Moving ahead on book two – Miles Davis electric band, 1969-1970, the band Circle…
After a breather, I’m back to work on my new book. The title remains tentative, but the content continues to begin with Miles Davis’s electric band, 1969-1970, continuing with the formation of the band Circle. This unfolded in response to the growth of a very special kind of musical rapport and aesthetic within Miles’s rhythm section (Chick Corea, Dave Holland, Jack DeJohnette). Circle joined Corea and Holland with Barry Altschul and Anthony Braxton. The narrative also explores the breadth of Mr. Braxton’s activities during this period, and the work of his Chicago colleague, Leroy Jenkins, as he co-founded the Revolutionary Ensemble.
Like the Mwandishi book, this one has been a lot of fun to write – the music is great, the personalities interesting, and the stories not widely known. The book has successfully moved through the first of several stages in its review that will hopefully lead to publication.
As I work on some revisions, I’m continuing to listen to the music, simplify some of the musical writing, and rework the structure of the book—the story line (and it does have a story line)—is complex and requires some rethinking along the lines of how one might write a detective story.
Two portions of the original draft have now been spun off as articles. These include writing about Paul Bley’s Synthesizer Show, and about the work of composer Mort Subotnick. Hopefully each will be soon published in music journals. While these topics may seem to be off topic, this was not the case in the early drafts, when the book centered on music in downtown New York City, 1969-1971. My increasingly tighter focus on Circle demanded further thinking and writing, and a reshaping of the narrative flow. By listening to as many live recordings of Miles’s band as I could find, I was able to more effectively trace the evolution of the rhythm section following the departure of Ron Carter and Herbie Hancock, and then Tony Williams. A timeline and a clear image emerged of how the music changed. Tying the musical developments within the band to the musical relationships unfolding in the neighborhood where some of the core people lived moved the story forward. Here, saxophonist Dave Liebman enters the narrative, a few years before he, too, joined Miles Davis’s band.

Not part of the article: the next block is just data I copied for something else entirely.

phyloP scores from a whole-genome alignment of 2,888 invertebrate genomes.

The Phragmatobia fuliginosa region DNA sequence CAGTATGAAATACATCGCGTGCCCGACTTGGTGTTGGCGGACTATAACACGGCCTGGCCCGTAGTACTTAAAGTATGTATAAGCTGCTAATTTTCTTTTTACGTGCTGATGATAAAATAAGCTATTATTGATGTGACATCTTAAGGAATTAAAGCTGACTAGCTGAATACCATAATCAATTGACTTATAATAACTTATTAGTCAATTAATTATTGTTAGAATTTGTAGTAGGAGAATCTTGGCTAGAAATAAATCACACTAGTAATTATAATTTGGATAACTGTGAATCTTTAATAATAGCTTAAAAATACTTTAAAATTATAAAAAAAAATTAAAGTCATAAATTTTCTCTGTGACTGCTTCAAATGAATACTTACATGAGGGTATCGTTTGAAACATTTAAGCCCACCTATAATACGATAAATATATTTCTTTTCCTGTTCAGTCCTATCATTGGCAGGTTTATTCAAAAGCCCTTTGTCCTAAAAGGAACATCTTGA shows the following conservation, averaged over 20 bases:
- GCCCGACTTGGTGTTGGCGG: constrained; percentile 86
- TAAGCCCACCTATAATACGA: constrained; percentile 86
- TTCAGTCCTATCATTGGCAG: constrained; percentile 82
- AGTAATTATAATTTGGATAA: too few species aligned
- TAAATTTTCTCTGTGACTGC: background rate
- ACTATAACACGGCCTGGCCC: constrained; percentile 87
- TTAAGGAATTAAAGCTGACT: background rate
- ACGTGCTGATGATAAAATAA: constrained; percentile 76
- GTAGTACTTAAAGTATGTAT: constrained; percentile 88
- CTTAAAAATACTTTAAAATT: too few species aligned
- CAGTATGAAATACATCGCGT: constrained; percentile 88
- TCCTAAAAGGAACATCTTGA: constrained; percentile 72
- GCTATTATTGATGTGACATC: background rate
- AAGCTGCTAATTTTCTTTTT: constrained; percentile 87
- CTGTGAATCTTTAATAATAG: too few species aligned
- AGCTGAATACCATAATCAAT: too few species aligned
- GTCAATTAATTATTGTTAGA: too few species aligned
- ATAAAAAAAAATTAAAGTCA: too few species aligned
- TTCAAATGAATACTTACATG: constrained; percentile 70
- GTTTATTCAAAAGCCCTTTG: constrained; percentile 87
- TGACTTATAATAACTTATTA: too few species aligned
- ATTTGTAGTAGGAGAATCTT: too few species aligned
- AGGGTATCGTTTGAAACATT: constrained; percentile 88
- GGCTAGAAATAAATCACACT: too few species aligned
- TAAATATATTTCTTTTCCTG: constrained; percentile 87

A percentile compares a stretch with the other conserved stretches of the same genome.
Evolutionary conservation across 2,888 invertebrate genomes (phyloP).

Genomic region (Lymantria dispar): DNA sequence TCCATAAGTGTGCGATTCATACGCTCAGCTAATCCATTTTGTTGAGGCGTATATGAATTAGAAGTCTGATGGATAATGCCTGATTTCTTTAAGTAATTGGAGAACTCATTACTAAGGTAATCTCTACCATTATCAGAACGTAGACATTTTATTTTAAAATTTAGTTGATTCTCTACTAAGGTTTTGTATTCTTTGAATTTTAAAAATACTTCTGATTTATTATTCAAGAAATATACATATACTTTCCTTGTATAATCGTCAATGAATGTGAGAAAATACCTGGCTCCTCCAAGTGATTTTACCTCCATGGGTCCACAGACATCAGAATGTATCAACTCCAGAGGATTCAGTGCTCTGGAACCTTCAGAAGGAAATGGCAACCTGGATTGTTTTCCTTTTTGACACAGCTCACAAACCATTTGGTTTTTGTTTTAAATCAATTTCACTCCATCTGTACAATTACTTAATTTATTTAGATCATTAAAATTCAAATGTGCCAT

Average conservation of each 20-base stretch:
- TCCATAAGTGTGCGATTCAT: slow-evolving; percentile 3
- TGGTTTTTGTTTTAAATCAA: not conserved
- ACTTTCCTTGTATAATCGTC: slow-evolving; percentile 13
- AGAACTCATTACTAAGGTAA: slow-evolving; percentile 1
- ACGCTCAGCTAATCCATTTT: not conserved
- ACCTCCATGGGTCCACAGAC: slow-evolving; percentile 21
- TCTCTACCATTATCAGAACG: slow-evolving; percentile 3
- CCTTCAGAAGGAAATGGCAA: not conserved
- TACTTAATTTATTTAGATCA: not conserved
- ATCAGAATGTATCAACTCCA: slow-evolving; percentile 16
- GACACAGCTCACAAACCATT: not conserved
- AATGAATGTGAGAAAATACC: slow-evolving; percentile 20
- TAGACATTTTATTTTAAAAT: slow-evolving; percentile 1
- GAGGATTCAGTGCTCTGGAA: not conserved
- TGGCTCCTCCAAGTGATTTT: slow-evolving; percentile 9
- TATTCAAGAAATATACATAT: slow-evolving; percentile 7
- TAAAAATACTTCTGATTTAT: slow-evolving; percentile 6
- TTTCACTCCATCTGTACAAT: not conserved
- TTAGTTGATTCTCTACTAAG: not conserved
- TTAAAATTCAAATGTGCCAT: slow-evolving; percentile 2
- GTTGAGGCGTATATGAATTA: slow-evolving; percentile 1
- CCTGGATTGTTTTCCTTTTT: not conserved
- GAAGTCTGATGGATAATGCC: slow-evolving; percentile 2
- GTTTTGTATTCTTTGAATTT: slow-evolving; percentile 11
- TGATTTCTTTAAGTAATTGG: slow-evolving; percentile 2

Working on this book has been a really interesting process. Like my experience while writing the Mwandishi book, I am particularly grateful to musicians who have spoken with me, sharing their stories and perspectives. Most recently, I spent a few hours with drummer Barry Altschul, talking and listening to music together. The latter activity was particularly helpful, bringing into focus topics within our previous conversations. Since that visit, I’ve been listening to Altschul’s own latest trio recording, which is, I will add, fabulous. Recent exchanges with Chick Corea and Dave Liebman have also been quite enlightening.
I will have more to add about the book over the summer.